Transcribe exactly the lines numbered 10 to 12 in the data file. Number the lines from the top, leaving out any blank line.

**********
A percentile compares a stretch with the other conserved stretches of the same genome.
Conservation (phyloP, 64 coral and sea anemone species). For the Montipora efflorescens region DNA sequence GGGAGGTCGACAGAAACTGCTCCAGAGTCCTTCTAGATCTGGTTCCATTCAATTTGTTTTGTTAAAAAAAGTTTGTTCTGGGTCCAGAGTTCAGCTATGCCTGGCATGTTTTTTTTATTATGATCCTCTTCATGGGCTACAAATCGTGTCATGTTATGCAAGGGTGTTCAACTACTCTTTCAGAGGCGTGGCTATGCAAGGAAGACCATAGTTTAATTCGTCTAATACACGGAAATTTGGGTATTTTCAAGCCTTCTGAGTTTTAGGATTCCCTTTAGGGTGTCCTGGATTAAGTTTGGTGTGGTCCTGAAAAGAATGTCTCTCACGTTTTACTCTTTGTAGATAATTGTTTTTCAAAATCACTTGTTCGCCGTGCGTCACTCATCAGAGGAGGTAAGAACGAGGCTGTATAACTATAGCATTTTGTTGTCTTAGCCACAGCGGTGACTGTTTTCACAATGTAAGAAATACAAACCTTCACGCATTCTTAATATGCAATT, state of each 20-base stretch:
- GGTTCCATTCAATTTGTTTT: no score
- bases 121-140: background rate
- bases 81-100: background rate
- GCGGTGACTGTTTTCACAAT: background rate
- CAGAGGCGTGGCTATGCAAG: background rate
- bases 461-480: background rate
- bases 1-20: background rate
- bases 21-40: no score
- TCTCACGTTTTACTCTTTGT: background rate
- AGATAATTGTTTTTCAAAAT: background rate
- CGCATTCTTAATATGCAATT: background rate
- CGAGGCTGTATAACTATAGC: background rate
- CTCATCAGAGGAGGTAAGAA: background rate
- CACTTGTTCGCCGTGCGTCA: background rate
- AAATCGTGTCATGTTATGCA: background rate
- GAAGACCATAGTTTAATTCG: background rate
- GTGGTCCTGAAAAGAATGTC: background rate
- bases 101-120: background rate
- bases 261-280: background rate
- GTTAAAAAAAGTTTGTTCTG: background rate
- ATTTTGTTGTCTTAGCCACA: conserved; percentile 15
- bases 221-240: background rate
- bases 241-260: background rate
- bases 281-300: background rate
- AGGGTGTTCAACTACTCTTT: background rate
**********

- bases 21-40: no score
- TCTCACGTTTTACTCTTTGT: background rate
- AGATAATTGTTTTTCAAAAT: background rate